Schumer hopes to restart talks on new relief legislation

Schumer hopes to restart talks on new relief legislation
© Bonnie Cash

Senate Minority Leader Charles SchumerChuck SchumerObama says US 'desperately needs' Biden legislation ahead of key votes Congress shows signs of movement on stalled Biden agenda Schumer gets shoutout, standing ovation from crowd at Tony Awards MORE (D-N.Y.) spoke Friday with Treasury Secretary Steven MnuchinSteven MnuchinThe Hill's Morning Report - Presented by Alibaba - Biden jumps into frenzied Dem spending talks Former Treasury secretaries tried to resolve debt limit impasse in talks with McConnell, Yellen: report Menendez, Rubio ask Yellen to probe meatpacker JBS MORE and said he hopes to relaunch talks on a new coronavirus aid package that stalled in the Senate on Thursday. 

Mnuchin helped negotiate the first three coronavirus packages passed by Congress and signed into law by President TrumpDonald TrumpJan. 6 committee chair says panel will issue a 'good number' of additional subpoenas Overnight Defense & National Security — Presented by AM General — Pentagon officials prepare for grilling Biden nominates head of Africa CDC to lead global AIDS response MORE.

"He agreed to pursue bipartisan talks with the leadership of House and Senate Democrats and Republicans on interim Emergency Coronavirus Relief legislation. There’s no reason why we can’t come to a bipartisan agreement by early next week," Schumer said in a statement.


If leadership and the administration is able to get a deal, the Senate is scheduled to briefly be in session on Monday and Thursday next week, giving them two shots at passing an agreement.

The talk of a quick deal comes after the Senate blocked two plans to provide $250 billion in new small-business aid on Thursday amid a stalemate over the scope of the package.

Senate Majority Leader Mitch McConnellAddison (Mitch) Mitchell McConnellFord to bolster electric vehicle production in multi-billion dollar push On The Money — GOP blocks spending bill to kick off chaotic week in congress Overnight Health Care — Presented by Alrtia — Booster shots get bipartisan rollout MORE (R-Ky.) tried to pass a bill that only included the small-business money, while Democrats wanted to add in an additional $100 billion for hospitals, $150 billion for state and local governments and an expansion of food assistance. Neither plan passed amid the partisan stalemate.

Democratic senators said after the floor drama that they would continue trying to negotiate.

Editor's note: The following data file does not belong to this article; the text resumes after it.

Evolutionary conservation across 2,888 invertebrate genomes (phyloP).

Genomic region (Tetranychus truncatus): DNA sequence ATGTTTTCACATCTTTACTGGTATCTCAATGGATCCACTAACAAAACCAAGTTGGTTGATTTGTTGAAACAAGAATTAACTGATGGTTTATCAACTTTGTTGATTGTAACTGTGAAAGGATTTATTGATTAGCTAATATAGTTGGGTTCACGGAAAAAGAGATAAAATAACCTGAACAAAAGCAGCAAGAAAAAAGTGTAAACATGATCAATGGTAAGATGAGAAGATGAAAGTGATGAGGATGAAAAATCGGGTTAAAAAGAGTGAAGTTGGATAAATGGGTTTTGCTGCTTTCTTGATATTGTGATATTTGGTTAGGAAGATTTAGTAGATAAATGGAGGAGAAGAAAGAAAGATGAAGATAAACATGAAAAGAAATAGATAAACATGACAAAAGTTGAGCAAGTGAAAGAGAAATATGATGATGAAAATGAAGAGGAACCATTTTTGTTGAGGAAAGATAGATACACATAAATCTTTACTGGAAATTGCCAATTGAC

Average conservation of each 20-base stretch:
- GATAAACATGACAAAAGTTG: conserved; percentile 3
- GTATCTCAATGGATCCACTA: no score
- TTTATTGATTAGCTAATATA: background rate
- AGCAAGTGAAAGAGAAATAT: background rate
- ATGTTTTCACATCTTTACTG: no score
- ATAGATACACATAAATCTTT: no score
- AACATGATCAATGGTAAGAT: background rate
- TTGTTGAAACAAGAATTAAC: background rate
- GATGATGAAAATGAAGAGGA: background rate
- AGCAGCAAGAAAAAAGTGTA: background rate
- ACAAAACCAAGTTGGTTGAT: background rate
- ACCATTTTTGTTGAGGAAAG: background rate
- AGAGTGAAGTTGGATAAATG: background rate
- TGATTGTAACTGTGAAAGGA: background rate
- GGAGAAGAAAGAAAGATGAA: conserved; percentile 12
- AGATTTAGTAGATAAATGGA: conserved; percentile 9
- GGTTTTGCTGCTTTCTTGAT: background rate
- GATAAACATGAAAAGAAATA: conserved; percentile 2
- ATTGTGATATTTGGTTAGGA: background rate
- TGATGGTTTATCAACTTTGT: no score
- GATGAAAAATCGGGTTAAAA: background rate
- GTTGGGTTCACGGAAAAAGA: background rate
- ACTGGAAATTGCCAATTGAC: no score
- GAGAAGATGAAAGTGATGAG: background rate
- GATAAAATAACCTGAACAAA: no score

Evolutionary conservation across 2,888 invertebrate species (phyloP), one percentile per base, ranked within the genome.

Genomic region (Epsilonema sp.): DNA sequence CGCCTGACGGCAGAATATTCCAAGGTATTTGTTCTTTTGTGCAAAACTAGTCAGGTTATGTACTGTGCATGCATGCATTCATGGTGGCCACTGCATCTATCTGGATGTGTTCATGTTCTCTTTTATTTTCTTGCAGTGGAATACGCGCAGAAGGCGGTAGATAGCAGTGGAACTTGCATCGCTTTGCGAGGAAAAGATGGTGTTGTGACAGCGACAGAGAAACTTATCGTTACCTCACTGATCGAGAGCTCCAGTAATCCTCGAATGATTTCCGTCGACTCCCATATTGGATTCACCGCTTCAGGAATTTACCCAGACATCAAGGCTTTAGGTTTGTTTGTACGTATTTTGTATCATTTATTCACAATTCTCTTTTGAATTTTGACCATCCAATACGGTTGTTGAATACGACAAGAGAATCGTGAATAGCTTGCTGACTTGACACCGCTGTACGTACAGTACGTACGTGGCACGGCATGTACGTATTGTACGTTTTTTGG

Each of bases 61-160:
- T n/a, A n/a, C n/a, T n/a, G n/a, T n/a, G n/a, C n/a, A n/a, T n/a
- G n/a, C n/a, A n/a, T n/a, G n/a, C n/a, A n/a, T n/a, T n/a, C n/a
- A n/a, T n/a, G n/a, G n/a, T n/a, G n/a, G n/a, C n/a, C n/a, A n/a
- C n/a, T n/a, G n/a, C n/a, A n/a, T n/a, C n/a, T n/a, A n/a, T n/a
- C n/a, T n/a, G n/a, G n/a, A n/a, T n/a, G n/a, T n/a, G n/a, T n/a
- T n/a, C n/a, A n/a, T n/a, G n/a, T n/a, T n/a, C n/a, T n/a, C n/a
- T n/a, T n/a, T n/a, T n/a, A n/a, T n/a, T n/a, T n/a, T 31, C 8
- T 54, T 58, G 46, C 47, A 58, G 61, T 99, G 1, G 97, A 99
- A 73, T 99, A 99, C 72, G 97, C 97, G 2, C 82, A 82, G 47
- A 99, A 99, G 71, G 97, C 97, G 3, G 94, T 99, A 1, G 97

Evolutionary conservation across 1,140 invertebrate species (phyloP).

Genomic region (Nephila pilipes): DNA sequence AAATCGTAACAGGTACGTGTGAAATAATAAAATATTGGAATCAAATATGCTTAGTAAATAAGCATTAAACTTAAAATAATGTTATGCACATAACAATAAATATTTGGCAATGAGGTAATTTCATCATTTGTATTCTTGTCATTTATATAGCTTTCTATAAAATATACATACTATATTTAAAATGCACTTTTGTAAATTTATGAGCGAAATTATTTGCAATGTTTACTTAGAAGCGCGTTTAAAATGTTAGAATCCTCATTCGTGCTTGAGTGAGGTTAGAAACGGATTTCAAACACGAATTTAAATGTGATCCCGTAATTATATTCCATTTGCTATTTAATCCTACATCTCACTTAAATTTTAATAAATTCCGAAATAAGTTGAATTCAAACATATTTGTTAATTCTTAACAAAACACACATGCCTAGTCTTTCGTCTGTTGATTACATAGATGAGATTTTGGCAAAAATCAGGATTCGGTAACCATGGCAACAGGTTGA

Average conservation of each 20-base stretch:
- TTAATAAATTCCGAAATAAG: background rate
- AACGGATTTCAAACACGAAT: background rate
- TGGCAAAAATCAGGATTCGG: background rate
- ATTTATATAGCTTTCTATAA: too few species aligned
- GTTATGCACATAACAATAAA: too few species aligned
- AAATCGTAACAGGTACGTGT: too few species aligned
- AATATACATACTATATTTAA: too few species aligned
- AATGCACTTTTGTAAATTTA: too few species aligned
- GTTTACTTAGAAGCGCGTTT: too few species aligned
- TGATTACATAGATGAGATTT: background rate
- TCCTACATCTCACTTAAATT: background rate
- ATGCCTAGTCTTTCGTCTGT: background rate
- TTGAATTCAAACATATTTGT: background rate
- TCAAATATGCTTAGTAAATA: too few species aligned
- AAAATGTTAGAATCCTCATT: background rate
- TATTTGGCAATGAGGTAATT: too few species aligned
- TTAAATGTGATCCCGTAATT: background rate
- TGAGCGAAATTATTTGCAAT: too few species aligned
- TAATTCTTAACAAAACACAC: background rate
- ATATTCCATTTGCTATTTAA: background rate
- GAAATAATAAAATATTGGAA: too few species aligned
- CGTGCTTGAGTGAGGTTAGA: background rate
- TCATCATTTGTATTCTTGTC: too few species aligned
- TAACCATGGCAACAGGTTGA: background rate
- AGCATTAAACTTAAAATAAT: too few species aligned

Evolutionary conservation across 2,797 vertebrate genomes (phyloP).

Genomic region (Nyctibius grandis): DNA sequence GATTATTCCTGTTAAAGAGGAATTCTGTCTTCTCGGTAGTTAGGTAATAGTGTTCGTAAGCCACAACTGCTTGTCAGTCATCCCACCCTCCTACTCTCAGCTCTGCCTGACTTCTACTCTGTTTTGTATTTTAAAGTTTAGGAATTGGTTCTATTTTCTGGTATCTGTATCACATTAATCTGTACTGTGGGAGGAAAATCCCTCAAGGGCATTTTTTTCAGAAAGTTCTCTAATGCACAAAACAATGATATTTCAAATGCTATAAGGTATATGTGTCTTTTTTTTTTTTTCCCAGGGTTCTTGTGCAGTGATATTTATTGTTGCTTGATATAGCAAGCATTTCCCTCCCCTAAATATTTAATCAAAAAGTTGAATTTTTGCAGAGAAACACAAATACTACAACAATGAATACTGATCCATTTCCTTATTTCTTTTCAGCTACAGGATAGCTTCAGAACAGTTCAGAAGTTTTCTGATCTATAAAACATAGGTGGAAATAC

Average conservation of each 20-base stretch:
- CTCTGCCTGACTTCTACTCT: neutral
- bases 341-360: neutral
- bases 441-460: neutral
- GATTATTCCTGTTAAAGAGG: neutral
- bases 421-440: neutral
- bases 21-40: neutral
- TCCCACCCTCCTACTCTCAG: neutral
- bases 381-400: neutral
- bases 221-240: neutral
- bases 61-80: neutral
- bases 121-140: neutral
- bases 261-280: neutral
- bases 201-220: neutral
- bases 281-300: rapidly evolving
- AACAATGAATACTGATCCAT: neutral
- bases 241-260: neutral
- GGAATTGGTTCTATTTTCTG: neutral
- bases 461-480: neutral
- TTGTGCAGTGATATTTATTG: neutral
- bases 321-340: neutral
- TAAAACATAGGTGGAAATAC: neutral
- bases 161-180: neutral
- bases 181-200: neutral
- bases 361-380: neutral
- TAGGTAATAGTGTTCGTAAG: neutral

“I’ve talked to Schumer about a dozen times in the last 12 hours and I think he is optimistic that we can reach some degree of comity,” Sen. Ben CardinBenjamin (Ben) Louis CardinLawmakers say innovation, trade rules key to small business gains The Hill's Morning Report - Presented by Alibaba - Biden jumps into frenzied Dem spending talks House Democrat: Staff is all vaccinated 'because they don't like to be dead' MORE (D-Md.) told reporters on Thursday.


Cardin noted that he and Sen. Ron WydenRonald (Ron) Lee WydenOn The Money — House pushes toward infrastructure vote Hillicon Valley — Presented by Xerox — EU calls out Russian hacking efforts aimed at member states Why Democrats opposing Biden's tax plan have it wrong MORE (D-Ore.) were expected to talk to Mnuchin this week.

In addition to the funding, Democrats want part of the $250 billion for small businesses to go specifically to smaller lenders.

The talks with Mnuchin come even as Republicans have slammed Democrats for blocking the new funding on Thursday. The Senate initially passed $350 billion for the Paycheck Protection Program as part of the $2.2 trillion third coronavirus relief package that Congress passed last month.

The program provides loans — which depending on the use could turn into forgivable grants — for businesses with fewer than 500 employees.

Administration officials and lawmakers quickly said that more funding would be needed as banks across the country reported a high level of interest as the coronavirus has forced businesses in wide swaths of the country to curb their activities or close altogether.

“The country cannot afford unnecessary wrangling. ... The country needs us to be nimble,” McConnell said from the Senate floor on Thursday. “My colleagues must not treat working Americans as political hostages. ... We cannot play games with this crisis."